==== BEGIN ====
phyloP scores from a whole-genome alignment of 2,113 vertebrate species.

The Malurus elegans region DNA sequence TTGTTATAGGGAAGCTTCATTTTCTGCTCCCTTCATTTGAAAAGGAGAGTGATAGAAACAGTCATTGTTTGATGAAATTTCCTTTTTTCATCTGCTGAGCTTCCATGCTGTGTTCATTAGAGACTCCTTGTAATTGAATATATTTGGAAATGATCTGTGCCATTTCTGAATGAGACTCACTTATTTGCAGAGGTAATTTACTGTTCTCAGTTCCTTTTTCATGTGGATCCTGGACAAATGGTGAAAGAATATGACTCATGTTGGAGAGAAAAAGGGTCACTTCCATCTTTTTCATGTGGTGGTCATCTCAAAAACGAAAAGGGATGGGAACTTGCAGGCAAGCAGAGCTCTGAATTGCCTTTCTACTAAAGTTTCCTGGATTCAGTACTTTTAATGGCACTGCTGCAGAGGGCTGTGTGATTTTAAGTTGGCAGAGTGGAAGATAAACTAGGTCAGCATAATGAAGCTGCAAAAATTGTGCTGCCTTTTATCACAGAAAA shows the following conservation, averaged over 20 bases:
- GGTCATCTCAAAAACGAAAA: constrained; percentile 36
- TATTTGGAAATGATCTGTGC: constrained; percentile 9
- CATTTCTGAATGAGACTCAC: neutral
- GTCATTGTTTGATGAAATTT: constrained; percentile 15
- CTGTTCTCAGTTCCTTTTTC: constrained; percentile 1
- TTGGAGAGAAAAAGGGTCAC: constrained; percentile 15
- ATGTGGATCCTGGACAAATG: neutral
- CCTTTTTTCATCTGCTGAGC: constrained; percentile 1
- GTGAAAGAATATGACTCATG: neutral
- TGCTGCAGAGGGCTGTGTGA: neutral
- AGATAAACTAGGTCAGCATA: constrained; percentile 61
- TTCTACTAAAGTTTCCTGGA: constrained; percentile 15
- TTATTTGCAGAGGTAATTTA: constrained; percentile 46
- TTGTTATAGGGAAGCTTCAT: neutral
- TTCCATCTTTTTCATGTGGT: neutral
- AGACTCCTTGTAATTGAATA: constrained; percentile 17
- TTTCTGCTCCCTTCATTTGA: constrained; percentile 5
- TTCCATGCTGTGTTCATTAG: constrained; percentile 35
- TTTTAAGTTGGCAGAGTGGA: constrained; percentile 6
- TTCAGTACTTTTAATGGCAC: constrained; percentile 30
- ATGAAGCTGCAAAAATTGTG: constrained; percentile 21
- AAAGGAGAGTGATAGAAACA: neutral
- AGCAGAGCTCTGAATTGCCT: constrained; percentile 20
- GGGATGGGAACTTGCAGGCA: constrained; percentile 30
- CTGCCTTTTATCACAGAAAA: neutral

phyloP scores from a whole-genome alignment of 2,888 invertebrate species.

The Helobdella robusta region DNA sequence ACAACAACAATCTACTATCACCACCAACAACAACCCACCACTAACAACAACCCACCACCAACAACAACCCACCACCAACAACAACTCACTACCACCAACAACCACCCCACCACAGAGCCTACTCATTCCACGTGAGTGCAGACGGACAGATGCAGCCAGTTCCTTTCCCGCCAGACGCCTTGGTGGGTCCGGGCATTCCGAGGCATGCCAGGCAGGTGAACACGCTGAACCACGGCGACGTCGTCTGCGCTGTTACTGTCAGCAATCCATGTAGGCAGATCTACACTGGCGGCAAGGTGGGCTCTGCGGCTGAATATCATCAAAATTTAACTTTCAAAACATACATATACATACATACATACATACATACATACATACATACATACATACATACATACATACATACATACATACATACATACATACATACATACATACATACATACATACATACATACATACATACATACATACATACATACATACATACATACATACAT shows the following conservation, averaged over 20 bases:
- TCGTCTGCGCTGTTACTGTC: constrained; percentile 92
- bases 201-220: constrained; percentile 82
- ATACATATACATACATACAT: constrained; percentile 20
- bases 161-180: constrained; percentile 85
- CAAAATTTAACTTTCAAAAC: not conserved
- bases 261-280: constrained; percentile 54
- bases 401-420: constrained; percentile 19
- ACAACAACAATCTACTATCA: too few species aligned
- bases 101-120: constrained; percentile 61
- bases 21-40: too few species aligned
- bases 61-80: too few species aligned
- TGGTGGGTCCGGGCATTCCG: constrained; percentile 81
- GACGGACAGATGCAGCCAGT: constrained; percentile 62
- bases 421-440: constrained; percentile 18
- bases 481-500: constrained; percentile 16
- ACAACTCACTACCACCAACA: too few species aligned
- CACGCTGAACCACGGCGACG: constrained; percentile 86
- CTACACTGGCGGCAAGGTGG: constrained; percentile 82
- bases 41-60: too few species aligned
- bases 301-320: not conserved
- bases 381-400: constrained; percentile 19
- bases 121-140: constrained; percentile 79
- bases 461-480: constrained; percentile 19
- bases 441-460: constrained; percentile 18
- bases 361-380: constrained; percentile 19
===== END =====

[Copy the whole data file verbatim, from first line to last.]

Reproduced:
phyloP scores from a whole-genome alignment of 2,113 vertebrate species.

The Malurus elegans region DNA sequence TTGTTATAGGGAAGCTTCATTTTCTGCTCCCTTCATTTGAAAAGGAGAGTGATAGAAACAGTCATTGTTTGATGAAATTTCCTTTTTTCATCTGCTGAGCTTCCATGCTGTGTTCATTAGAGACTCCTTGTAATTGAATATATTTGGAAATGATCTGTGCCATTTCTGAATGAGACTCACTTATTTGCAGAGGTAATTTACTGTTCTCAGTTCCTTTTTCATGTGGATCCTGGACAAATGGTGAAAGAATATGACTCATGTTGGAGAGAAAAAGGGTCACTTCCATCTTTTTCATGTGGTGGTCATCTCAAAAACGAAAAGGGATGGGAACTTGCAGGCAAGCAGAGCTCTGAATTGCCTTTCTACTAAAGTTTCCTGGATTCAGTACTTTTAATGGCACTGCTGCAGAGGGCTGTGTGATTTTAAGTTGGCAGAGTGGAAGATAAACTAGGTCAGCATAATGAAGCTGCAAAAATTGTGCTGCCTTTTATCACAGAAAA shows the following conservation, averaged over 20 bases:
- GGTCATCTCAAAAACGAAAA: constrained; percentile 36
- TATTTGGAAATGATCTGTGC: constrained; percentile 9
- CATTTCTGAATGAGACTCAC: neutral
- GTCATTGTTTGATGAAATTT: constrained; percentile 15
- CTGTTCTCAGTTCCTTTTTC: constrained; percentile 1
- TTGGAGAGAAAAAGGGTCAC: constrained; percentile 15
- ATGTGGATCCTGGACAAATG: neutral
- CCTTTTTTCATCTGCTGAGC: constrained; percentile 1
- GTGAAAGAATATGACTCATG: neutral
- TGCTGCAGAGGGCTGTGTGA: neutral
- AGATAAACTAGGTCAGCATA: constrained; percentile 61
- TTCTACTAAAGTTTCCTGGA: constrained; percentile 15
- TTATTTGCAGAGGTAATTTA: constrained; percentile 46
- TTGTTATAGGGAAGCTTCAT: neutral
- TTCCATCTTTTTCATGTGGT: neutral
- AGACTCCTTGTAATTGAATA: constrained; percentile 17
- TTTCTGCTCCCTTCATTTGA: constrained; percentile 5
- TTCCATGCTGTGTTCATTAG: constrained; percentile 35
- TTTTAAGTTGGCAGAGTGGA: constrained; percentile 6
- TTCAGTACTTTTAATGGCAC: constrained; percentile 30
- ATGAAGCTGCAAAAATTGTG: constrained; percentile 21
- AAAGGAGAGTGATAGAAACA: neutral
- AGCAGAGCTCTGAATTGCCT: constrained; percentile 20
- GGGATGGGAACTTGCAGGCA: constrained; percentile 30
- CTGCCTTTTATCACAGAAAA: neutral

phyloP scores from a whole-genome alignment of 2,888 invertebrate species.

The Helobdella robusta region DNA sequence ACAACAACAATCTACTATCACCACCAACAACAACCCACCACTAACAACAACCCACCACCAACAACAACCCACCACCAACAACAACTCACTACCACCAACAACCACCCCACCACAGAGCCTACTCATTCCACGTGAGTGCAGACGGACAGATGCAGCCAGTTCCTTTCCCGCCAGACGCCTTGGTGGGTCCGGGCATTCCGAGGCATGCCAGGCAGGTGAACACGCTGAACCACGGCGACGTCGTCTGCGCTGTTACTGTCAGCAATCCATGTAGGCAGATCTACACTGGCGGCAAGGTGGGCTCTGCGGCTGAATATCATCAAAATTTAACTTTCAAAACATACATATACATACATACATACATACATACATACATACATACATACATACATACATACATACATACATACATACATACATACATACATACATACATACATACATACATACATACATACATACATACATACATACATACATACATACATACATACATACAT shows the following conservation, averaged over 20 bases:
- TCGTCTGCGCTGTTACTGTC: constrained; percentile 92
- bases 201-220: constrained; percentile 82
- ATACATATACATACATACAT: constrained; percentile 20
- bases 161-180: constrained; percentile 85
- CAAAATTTAACTTTCAAAAC: not conserved
- bases 261-280: constrained; percentile 54
- bases 401-420: constrained; percentile 19
- ACAACAACAATCTACTATCA: too few species aligned
- bases 101-120: constrained; percentile 61
- bases 21-40: too few species aligned
- bases 61-80: too few species aligned
- TGGTGGGTCCGGGCATTCCG: constrained; percentile 81
- GACGGACAGATGCAGCCAGT: constrained; percentile 62
- bases 421-440: constrained; percentile 18
- bases 481-500: constrained; percentile 16
- ACAACTCACTACCACCAACA: too few species aligned
- CACGCTGAACCACGGCGACG: constrained; percentile 86
- CTACACTGGCGGCAAGGTGG: constrained; percentile 82
- bases 41-60: too few species aligned
- bases 301-320: not conserved
- bases 381-400: constrained; percentile 19
- bases 121-140: constrained; percentile 79
- bases 461-480: constrained; percentile 19
- bases 441-460: constrained; percentile 18
- bases 361-380: constrained; percentile 19